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Stealing from the Saracens – How Islamic architecture Shaped Europe pdf download

STEALING FROM THE SARACENS - HOW ISLAMIC ARCHITECTURE SHAPED EUROPE
  • Book Title:
 Stealing From The Saracens
  • Book Author:
Diana Darke
  • Total Pages
483
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Stealing from the Saracens – How Islamic architecture Shaped Europe by Diana darke

STEALING FROM THE SARACENS – HOW ISLAMIC ARCHITECTURE SHAPED EUROPE

Sir Christopher Wren (1632–1723) , painted in 1711 aged seventy-nine, after St Paul’s was completed in 1708.

The Sheldonian Theatre, Oxford, one of Wren’s first commissions.
St Paul’s Cathedral interior, showing the choir, apse, baldachin, stained glass and ‘Saracen’ roof vaulting, all elements which originated in the early Christian and early Islamic Middle East

Choir of the Basilica of Saint-Denis in the northern suburbs of Paris. Built in 1144, it is the earliest example of Gothic architecture and its design was heavily influenced by the writings of Denys, a late fifth/early sixth-century Syrian mystic philosopher

West facade of Burgos Cathedral, which shows strong similarities with the west facade of Reims Cathedral.

Book’s preface

This book is dedicated to Notre Dame.

The catastrophic fire of 15 April 2019 was also the spark that ignited this book, once I saw how little the cathedral’s architectural backstory was understood.

I want to acknowledge the genius of Notre Dame’s medieval architects and masons, whose painstaking and devoted labours over the course of two centuries produced a prodigious organic structure that lived and breathed the history of France, its revolution, the coronation of Napoleon I, and the funerals of many presidents.

It became an eternal resident of the city, a spiritual core, a comforting presence—its immortality, perhaps, taken for granted.

As today’s engineers struggle to stabilise the structure, the magnitude of the task ahead is becoming clear. The French parliament has passed a law requiring the cathedral to be rebuilt exactly as it was, but therein lies the challenge.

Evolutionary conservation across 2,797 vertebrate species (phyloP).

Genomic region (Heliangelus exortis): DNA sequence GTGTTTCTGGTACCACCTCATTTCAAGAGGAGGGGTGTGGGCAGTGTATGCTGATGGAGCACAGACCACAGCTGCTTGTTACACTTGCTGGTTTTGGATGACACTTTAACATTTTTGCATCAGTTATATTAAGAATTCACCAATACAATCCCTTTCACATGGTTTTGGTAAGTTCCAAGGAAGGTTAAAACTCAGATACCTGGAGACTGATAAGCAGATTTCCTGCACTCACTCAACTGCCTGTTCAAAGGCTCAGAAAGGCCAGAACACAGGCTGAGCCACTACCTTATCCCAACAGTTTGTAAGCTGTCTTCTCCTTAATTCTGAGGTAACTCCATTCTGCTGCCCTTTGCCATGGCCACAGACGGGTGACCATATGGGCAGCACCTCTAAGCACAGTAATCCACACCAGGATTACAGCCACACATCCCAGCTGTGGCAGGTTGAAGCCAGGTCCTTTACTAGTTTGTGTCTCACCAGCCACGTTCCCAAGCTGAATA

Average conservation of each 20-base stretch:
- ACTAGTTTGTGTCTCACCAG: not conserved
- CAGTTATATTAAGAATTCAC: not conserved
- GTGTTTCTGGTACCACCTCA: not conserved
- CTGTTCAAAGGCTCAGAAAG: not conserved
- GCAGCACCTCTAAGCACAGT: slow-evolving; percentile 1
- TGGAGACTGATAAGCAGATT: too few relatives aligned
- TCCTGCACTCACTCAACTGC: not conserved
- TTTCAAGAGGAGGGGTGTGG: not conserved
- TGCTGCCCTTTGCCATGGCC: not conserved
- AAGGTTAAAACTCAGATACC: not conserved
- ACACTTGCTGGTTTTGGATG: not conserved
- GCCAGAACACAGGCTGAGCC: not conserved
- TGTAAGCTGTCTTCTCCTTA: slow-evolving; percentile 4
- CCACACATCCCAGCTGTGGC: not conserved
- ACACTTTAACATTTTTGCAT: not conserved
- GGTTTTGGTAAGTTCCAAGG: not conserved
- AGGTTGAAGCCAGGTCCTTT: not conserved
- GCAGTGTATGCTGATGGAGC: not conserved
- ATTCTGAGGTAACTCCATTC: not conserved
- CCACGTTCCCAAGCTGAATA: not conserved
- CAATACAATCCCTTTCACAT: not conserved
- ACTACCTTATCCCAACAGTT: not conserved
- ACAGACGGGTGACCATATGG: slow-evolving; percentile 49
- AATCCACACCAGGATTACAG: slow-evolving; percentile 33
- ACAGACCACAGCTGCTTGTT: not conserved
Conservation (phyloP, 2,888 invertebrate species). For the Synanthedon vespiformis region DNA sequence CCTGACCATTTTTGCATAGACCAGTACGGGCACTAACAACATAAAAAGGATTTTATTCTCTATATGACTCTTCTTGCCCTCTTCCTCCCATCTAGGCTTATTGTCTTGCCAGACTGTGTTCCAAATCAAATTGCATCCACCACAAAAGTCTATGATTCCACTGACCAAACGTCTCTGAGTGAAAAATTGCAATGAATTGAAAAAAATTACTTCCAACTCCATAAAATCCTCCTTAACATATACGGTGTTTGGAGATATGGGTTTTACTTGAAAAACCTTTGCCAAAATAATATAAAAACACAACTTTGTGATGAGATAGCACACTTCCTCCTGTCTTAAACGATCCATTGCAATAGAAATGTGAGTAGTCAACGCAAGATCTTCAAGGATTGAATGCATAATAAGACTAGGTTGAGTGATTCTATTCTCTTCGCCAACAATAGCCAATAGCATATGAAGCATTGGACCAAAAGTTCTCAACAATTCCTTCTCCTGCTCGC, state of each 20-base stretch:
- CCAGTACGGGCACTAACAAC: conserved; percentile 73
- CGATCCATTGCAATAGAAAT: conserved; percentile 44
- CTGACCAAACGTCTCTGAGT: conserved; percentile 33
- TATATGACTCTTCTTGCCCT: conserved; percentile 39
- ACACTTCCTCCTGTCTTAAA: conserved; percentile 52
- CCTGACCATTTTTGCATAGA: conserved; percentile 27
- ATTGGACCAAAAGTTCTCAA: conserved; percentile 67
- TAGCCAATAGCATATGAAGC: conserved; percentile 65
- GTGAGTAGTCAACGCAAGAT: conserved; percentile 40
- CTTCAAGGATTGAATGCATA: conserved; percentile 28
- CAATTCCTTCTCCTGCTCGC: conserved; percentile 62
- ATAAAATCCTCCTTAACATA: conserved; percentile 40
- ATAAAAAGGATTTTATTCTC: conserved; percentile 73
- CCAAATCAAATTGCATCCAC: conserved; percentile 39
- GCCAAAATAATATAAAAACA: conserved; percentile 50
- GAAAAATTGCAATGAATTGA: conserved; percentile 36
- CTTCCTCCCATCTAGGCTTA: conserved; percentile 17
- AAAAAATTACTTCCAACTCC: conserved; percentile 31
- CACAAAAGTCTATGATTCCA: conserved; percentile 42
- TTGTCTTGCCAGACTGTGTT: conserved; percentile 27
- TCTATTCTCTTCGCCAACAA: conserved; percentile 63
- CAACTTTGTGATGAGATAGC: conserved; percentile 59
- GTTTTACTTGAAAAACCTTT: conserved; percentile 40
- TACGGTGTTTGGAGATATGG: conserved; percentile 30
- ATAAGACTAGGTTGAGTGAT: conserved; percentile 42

President Macron’s vow to reconstruct in five years is way off the mark. Ten is more realistic, probably longer.

 An estimated 1,300 oaks were felled to build the cathedral, but France no longer has trees of the same size and maturity.

Even beyond the issues inherent in replicating the ancient materials, there is another, infinitely more complex problem.

How can we re-create, in our computer-driven age of precision planning, the building’s original energy and force?

Guided by instincts honed through generations of experience and passed down from master to apprentice, the builders left no records. Nothing was written down beyond a few unscaled drawings.

The danger is that, in our rush to reconstruct Notre Dame‘ exactly as it was with the aid of our digital devices, we may end up losing the building’s very soul, unwittingly expunging the subtle imperfections that are integral to its essence and identity.

These are the mysteries that lie at the heart of medieval Gothic or ‘Saracenic’ architecture, the origins of which this book seeks to unravel.

As the dark shadow of the 2020 Coronavirus pandemic forces us to confront new uncertainties, one likely outcome—even in those who profess no faith—is the rediscovery of religious architecture and its power to calm and heal.

May the future Notre Dame remain forever true to the spirit of those mysteries.

Book’s Introduction

This book has risen from the ashes of the 15 April 2019 fire at Notre-Dame de Paris.

On that fateful night, the world was gripped by images of the cathedral engulfed in flames.

No one imagined that a building on fire could spark such interest and mesmerise global audiences for days on end. The French nation went into mass mourning on a scale that took everyone by surprise.

Why? What did this building represent to the French and to the world? In due course, statements by international leaders, not least French president Emmanuel Macron himself, would suggest that the cathedral somehow encapsulated French nationhood. All of France was burning in sympathy.

 In a country where statistics show that before the fire only 5 per cent of the population was church-going and 47 per cent described themselves as non-practising Catholics, what could explain such an outpouring?

Part of it, without doubt, was a reaction. France has a long tradition of laïcité, secularism, that began with its revolution in 1789, and its constitution today guarantees that ‘all citizens regardless of their origin, race or religion are treated as equals before the law.’ But the twenty-first century brought unforeseen challenges.

 During Europe’s migration crisis in 2015, France found itself overwhelmed with Arab and African refugees, most of whom were Muslim.

Later that year, the streets of Paris were convulsed by a series of terrorist attacks, inspired by the extremism of the Islamic State.

In response to these upheavals and the perceived threat of Islam, many sought to revive a Christian national identity.

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